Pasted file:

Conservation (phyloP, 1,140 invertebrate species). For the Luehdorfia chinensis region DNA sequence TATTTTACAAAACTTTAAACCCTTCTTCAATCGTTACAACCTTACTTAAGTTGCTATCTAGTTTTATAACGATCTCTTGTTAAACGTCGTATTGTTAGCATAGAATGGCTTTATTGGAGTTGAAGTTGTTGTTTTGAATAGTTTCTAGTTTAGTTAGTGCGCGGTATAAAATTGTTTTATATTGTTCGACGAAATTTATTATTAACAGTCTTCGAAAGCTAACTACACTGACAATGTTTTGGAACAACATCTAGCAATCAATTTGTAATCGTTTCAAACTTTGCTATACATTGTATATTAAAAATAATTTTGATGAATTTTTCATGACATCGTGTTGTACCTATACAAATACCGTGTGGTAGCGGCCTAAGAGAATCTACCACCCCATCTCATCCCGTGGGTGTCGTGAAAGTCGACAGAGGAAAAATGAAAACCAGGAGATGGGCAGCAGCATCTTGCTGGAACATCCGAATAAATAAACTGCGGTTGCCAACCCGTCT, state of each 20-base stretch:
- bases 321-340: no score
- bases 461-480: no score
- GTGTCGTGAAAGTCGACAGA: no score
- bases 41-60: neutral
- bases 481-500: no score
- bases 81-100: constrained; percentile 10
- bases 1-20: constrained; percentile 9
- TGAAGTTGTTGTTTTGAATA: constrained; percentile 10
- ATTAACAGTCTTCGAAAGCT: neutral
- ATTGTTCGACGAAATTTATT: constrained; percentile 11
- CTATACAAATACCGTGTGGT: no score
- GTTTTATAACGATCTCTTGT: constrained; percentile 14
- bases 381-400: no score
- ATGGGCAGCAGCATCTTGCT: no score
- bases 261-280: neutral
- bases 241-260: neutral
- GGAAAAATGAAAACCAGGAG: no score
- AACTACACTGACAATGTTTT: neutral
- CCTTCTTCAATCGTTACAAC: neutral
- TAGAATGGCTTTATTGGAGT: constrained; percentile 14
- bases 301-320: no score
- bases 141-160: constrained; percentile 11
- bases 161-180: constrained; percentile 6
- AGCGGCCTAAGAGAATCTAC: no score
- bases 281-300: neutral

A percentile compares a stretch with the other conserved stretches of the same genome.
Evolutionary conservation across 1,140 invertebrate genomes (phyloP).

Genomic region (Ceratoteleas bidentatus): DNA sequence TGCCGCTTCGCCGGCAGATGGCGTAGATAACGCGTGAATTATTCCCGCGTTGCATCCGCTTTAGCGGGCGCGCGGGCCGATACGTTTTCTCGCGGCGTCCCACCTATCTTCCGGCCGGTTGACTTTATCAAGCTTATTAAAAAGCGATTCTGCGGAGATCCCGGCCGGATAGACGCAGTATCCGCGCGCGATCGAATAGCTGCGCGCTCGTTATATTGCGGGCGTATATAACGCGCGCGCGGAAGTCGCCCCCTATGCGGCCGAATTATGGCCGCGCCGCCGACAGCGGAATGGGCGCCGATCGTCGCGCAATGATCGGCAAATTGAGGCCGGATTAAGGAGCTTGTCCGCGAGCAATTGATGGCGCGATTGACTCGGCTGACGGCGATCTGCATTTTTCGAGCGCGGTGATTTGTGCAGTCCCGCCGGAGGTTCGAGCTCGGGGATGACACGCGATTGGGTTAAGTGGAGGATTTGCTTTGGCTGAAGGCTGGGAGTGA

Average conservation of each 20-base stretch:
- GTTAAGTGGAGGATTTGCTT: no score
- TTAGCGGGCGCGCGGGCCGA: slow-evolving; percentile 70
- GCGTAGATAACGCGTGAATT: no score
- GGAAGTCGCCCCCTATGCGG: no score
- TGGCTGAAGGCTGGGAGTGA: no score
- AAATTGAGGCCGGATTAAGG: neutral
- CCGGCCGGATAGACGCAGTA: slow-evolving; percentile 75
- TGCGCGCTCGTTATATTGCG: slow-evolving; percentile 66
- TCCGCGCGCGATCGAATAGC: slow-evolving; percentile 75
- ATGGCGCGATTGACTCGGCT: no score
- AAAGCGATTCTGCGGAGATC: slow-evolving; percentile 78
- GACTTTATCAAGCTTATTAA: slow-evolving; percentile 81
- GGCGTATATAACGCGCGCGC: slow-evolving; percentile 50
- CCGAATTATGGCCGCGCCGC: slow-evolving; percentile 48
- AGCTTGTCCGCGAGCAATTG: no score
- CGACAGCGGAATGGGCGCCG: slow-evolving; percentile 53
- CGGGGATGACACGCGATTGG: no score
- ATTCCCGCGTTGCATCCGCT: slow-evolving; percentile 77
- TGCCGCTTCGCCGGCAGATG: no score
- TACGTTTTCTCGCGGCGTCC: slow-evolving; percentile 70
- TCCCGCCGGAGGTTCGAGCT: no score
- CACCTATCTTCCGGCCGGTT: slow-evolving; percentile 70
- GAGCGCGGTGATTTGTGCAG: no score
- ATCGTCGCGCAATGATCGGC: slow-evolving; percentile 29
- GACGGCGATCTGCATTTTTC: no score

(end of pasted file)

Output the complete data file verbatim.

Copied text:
Conservation (phyloP, 1,140 invertebrate species). For the Luehdorfia chinensis region DNA sequence TATTTTACAAAACTTTAAACCCTTCTTCAATCGTTACAACCTTACTTAAGTTGCTATCTAGTTTTATAACGATCTCTTGTTAAACGTCGTATTGTTAGCATAGAATGGCTTTATTGGAGTTGAAGTTGTTGTTTTGAATAGTTTCTAGTTTAGTTAGTGCGCGGTATAAAATTGTTTTATATTGTTCGACGAAATTTATTATTAACAGTCTTCGAAAGCTAACTACACTGACAATGTTTTGGAACAACATCTAGCAATCAATTTGTAATCGTTTCAAACTTTGCTATACATTGTATATTAAAAATAATTTTGATGAATTTTTCATGACATCGTGTTGTACCTATACAAATACCGTGTGGTAGCGGCCTAAGAGAATCTACCACCCCATCTCATCCCGTGGGTGTCGTGAAAGTCGACAGAGGAAAAATGAAAACCAGGAGATGGGCAGCAGCATCTTGCTGGAACATCCGAATAAATAAACTGCGGTTGCCAACCCGTCT, state of each 20-base stretch:
- bases 321-340: no score
- bases 461-480: no score
- GTGTCGTGAAAGTCGACAGA: no score
- bases 41-60: neutral
- bases 481-500: no score
- bases 81-100: constrained; percentile 10
- bases 1-20: constrained; percentile 9
- TGAAGTTGTTGTTTTGAATA: constrained; percentile 10
- ATTAACAGTCTTCGAAAGCT: neutral
- ATTGTTCGACGAAATTTATT: constrained; percentile 11
- CTATACAAATACCGTGTGGT: no score
- GTTTTATAACGATCTCTTGT: constrained; percentile 14
- bases 381-400: no score
- ATGGGCAGCAGCATCTTGCT: no score
- bases 261-280: neutral
- bases 241-260: neutral
- GGAAAAATGAAAACCAGGAG: no score
- AACTACACTGACAATGTTTT: neutral
- CCTTCTTCAATCGTTACAAC: neutral
- TAGAATGGCTTTATTGGAGT: constrained; percentile 14
- bases 301-320: no score
- bases 141-160: constrained; percentile 11
- bases 161-180: constrained; percentile 6
- AGCGGCCTAAGAGAATCTAC: no score
- bases 281-300: neutral

A percentile compares a stretch with the other conserved stretches of the same genome.
Evolutionary conservation across 1,140 invertebrate genomes (phyloP).

Genomic region (Ceratoteleas bidentatus): DNA sequence TGCCGCTTCGCCGGCAGATGGCGTAGATAACGCGTGAATTATTCCCGCGTTGCATCCGCTTTAGCGGGCGCGCGGGCCGATACGTTTTCTCGCGGCGTCCCACCTATCTTCCGGCCGGTTGACTTTATCAAGCTTATTAAAAAGCGATTCTGCGGAGATCCCGGCCGGATAGACGCAGTATCCGCGCGCGATCGAATAGCTGCGCGCTCGTTATATTGCGGGCGTATATAACGCGCGCGCGGAAGTCGCCCCCTATGCGGCCGAATTATGGCCGCGCCGCCGACAGCGGAATGGGCGCCGATCGTCGCGCAATGATCGGCAAATTGAGGCCGGATTAAGGAGCTTGTCCGCGAGCAATTGATGGCGCGATTGACTCGGCTGACGGCGATCTGCATTTTTCGAGCGCGGTGATTTGTGCAGTCCCGCCGGAGGTTCGAGCTCGGGGATGACACGCGATTGGGTTAAGTGGAGGATTTGCTTTGGCTGAAGGCTGGGAGTGA

Average conservation of each 20-base stretch:
- GTTAAGTGGAGGATTTGCTT: no score
- TTAGCGGGCGCGCGGGCCGA: slow-evolving; percentile 70
- GCGTAGATAACGCGTGAATT: no score
- GGAAGTCGCCCCCTATGCGG: no score
- TGGCTGAAGGCTGGGAGTGA: no score
- AAATTGAGGCCGGATTAAGG: neutral
- CCGGCCGGATAGACGCAGTA: slow-evolving; percentile 75
- TGCGCGCTCGTTATATTGCG: slow-evolving; percentile 66
- TCCGCGCGCGATCGAATAGC: slow-evolving; percentile 75
- ATGGCGCGATTGACTCGGCT: no score
- AAAGCGATTCTGCGGAGATC: slow-evolving; percentile 78
- GACTTTATCAAGCTTATTAA: slow-evolving; percentile 81
- GGCGTATATAACGCGCGCGC: slow-evolving; percentile 50
- CCGAATTATGGCCGCGCCGC: slow-evolving; percentile 48
- AGCTTGTCCGCGAGCAATTG: no score
- CGACAGCGGAATGGGCGCCG: slow-evolving; percentile 53
- CGGGGATGACACGCGATTGG: no score
- ATTCCCGCGTTGCATCCGCT: slow-evolving; percentile 77
- TGCCGCTTCGCCGGCAGATG: no score
- TACGTTTTCTCGCGGCGTCC: slow-evolving; percentile 70
- TCCCGCCGGAGGTTCGAGCT: no score
- CACCTATCTTCCGGCCGGTT: slow-evolving; percentile 70
- GAGCGCGGTGATTTGTGCAG: no score
- ATCGTCGCGCAATGATCGGC: slow-evolving; percentile 29
- GACGGCGATCTGCATTTTTC: no score